Transforming Citizen Needs into Public Policy in North Macedonia

  • Xhevahire Pruthi Zajazi

For more than 20 years, North Macedonia has staked its European Union (EU) prospects on resolving high-level issues, such as improving the country’s state and alliance building efforts. While these are critical, many officials have overlooked the equal importance of strengthening government responsiveness and citizen engagement. With local elections less than a year away, now is the time to invest in the connection between political parties and citizens to ensure the new government can enhance North Macedonia’s democracy and advance its EU integration. 

For more than two decades, North Macedonia has vied for EU membership with no success. Slow reforms, disputes with neighboring countries and the reluctance of EU states and citizens to accept new members are all – in part – to blame. To tear down these impediments to ascension, North Macedonia’s government has made bold decisions to advance reform processes and resolve political issues in the region. The Prespa Agreement – in which the government conceded to Greece’s demands for North Macedonia’s name change – is  just one embodiment of its commitment to securing EU membership once and for all.

Investing efforts in the “big” political issues has sadly, however, come at the expense of developing internal party structures and processes to better connect with everyday citizens. While political elites devote their attention to high-level EU-related discussions, the people of North Macedonia are being deprived of adequate public infrastructure and services at the local level. According to the World Bank, “the poor quality of municipal infrastructure is considered a major factor preventing people from regularly accessing social and educational services and employment opportunities outside their immediate communities.” The quality of life in North Macedonia depends on the ability and willingness of local leaders to identify community problems, prioritize solutions and modernize public services.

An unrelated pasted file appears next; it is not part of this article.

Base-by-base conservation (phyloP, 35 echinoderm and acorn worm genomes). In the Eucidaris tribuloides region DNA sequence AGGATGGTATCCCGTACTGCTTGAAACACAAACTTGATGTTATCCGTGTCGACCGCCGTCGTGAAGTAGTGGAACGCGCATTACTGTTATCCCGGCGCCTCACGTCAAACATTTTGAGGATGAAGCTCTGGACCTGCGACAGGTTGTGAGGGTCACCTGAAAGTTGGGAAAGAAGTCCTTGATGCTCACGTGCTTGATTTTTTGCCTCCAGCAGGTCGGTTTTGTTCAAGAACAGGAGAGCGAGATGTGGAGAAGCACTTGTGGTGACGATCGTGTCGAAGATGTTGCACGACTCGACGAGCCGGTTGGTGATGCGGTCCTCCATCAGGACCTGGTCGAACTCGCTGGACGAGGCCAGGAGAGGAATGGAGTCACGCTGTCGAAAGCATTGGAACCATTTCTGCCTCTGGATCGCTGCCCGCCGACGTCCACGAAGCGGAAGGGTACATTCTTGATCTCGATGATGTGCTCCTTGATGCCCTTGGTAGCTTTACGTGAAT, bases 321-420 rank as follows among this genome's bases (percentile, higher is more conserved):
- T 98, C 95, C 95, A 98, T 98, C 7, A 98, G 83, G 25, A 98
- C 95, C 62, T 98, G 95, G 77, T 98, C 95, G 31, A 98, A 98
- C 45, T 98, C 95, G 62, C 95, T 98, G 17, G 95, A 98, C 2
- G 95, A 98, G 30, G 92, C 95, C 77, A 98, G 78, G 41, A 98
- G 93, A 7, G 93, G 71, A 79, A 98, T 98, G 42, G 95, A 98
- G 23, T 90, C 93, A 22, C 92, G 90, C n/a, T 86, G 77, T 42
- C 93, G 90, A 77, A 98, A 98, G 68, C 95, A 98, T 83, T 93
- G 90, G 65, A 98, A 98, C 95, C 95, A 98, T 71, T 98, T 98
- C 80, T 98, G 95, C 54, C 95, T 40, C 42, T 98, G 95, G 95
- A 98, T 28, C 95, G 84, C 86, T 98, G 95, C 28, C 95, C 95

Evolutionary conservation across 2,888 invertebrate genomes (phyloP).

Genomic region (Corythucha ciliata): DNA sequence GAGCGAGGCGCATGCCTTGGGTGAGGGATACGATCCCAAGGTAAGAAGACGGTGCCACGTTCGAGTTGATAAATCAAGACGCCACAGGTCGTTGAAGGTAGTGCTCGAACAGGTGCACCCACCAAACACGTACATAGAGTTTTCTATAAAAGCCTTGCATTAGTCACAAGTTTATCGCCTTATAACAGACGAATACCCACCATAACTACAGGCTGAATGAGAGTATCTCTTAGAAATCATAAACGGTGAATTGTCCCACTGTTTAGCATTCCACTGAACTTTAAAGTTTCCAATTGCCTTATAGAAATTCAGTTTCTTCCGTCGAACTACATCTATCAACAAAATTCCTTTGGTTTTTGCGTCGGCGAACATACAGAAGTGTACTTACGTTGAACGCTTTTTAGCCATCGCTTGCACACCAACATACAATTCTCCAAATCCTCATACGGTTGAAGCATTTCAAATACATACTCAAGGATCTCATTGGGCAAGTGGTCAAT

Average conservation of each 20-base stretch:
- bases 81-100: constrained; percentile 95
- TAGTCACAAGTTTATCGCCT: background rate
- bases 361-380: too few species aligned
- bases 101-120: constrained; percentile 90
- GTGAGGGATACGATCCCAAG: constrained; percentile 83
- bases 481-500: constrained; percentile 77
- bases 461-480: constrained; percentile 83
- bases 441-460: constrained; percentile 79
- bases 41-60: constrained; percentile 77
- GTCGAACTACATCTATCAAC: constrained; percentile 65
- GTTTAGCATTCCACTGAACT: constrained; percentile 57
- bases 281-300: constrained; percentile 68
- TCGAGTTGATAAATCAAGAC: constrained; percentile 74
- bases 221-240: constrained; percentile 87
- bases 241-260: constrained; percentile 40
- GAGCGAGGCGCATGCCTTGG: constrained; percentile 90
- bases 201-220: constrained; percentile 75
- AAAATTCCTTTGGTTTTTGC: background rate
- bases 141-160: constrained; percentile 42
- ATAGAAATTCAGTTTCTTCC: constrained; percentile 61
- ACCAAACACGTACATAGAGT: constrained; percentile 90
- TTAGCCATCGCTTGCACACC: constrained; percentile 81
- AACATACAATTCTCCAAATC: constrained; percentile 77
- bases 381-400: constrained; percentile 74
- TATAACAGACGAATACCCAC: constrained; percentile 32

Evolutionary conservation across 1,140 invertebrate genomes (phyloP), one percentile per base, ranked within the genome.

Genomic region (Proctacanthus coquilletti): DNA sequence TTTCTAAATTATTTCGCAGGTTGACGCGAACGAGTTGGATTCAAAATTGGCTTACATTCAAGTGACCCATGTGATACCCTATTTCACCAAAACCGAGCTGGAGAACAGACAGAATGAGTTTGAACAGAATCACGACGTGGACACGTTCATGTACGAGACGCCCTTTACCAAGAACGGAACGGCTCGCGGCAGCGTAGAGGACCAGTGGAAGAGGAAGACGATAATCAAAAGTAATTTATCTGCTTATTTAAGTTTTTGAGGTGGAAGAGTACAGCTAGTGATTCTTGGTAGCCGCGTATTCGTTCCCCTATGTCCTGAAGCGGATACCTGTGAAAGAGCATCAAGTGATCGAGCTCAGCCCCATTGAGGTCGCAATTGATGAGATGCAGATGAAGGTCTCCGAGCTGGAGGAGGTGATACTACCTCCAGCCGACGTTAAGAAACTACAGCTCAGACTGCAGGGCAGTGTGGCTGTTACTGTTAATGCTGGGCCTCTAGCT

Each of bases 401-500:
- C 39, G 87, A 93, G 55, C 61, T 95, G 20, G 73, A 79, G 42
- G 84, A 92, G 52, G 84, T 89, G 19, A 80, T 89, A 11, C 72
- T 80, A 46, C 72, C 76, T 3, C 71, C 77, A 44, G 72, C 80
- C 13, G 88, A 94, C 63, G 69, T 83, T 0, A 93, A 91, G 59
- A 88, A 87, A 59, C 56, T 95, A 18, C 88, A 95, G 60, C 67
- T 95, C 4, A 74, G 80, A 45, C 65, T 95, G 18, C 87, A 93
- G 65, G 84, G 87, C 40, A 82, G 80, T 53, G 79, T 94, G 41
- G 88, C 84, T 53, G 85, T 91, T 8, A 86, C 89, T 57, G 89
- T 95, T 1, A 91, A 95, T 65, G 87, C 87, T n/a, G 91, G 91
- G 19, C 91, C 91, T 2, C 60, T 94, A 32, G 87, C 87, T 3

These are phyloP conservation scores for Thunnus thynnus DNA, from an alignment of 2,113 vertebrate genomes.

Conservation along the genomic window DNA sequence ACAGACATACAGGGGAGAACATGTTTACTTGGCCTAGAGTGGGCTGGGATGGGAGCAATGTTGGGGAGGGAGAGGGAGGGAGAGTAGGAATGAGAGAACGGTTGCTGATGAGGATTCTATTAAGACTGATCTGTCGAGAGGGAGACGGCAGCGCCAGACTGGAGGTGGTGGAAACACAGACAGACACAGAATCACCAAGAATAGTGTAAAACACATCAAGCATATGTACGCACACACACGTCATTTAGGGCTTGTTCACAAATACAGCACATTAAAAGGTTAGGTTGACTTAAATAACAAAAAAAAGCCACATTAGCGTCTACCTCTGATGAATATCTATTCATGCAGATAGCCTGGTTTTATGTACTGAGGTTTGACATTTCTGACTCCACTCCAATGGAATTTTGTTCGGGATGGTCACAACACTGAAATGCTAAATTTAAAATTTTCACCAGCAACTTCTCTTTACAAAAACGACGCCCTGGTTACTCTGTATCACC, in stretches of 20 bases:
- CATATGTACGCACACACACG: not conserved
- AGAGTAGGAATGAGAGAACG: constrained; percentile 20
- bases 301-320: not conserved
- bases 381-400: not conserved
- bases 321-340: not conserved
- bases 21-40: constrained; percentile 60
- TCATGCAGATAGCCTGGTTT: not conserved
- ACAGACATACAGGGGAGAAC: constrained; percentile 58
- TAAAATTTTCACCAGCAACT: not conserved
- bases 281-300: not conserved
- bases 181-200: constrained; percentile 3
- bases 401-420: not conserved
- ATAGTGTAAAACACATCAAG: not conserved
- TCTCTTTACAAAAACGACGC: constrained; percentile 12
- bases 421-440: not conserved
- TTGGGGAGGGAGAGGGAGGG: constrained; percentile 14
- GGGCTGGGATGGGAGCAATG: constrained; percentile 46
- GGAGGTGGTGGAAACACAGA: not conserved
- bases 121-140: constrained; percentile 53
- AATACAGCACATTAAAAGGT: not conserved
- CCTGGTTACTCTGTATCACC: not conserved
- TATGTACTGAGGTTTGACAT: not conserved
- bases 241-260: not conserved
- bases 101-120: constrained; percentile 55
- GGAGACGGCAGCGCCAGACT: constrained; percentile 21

So far, local officials have failed to provide that support, with most political parties lacking policy platforms that are issues-based, well-structured and shaped by public opinion. They have also struggled to foster citizens’ political engagement – contributing to the country’s overall fragility and slow democratic development.

To help forge a stronger bond between authorities and citizens, IRI North Macedonia supported several political parties in improving their internal structures and processes ahead of the fall 2021 local elections. In collaboration with experts, IRI assisted the parties in developing a Standard Operating Procedure (SOP), walking them through each step in designing policy proposals that respond to citizen needs. In a series of workshops with party leaders, new procedures were drafted and politicians became more aware of the many approaches to participatory policymaking. What’s more, party leaders and policy committees are demonstrating a commitment to putting them into action. 

As part of this initiative, IRI has also developed an SOP geared to facilitating gender-responsive policymaking by adapting IRI’s Women’s Democracy Network’s most recent handbook to North Macedonia. Now aware of the different impacts public policy has on women and men, political parties are today better prepared to bring women into the political fold.

With improved procedures for policy proposals and public engagement, parties are now able to create more responsive and attractive platforms for the upcoming 2021 local elections. And the impact of this development on local politics has the potential to be huge. With more engaging platforms, come more engaged citizens. When individuals do not shy away from voicing their demands – and political parties are listening – change happens.

Though investing in the responsiveness and accountability of local governments can be a more abstract, and in some cases, longer process, it is just as critical to EU integration as addressing higher-level issues. With this conviction driving our work, IRI remains committed to supporting North Macedonia’s grassroot democratic practices and service delivery to help the country keep its course towards EU membership. 

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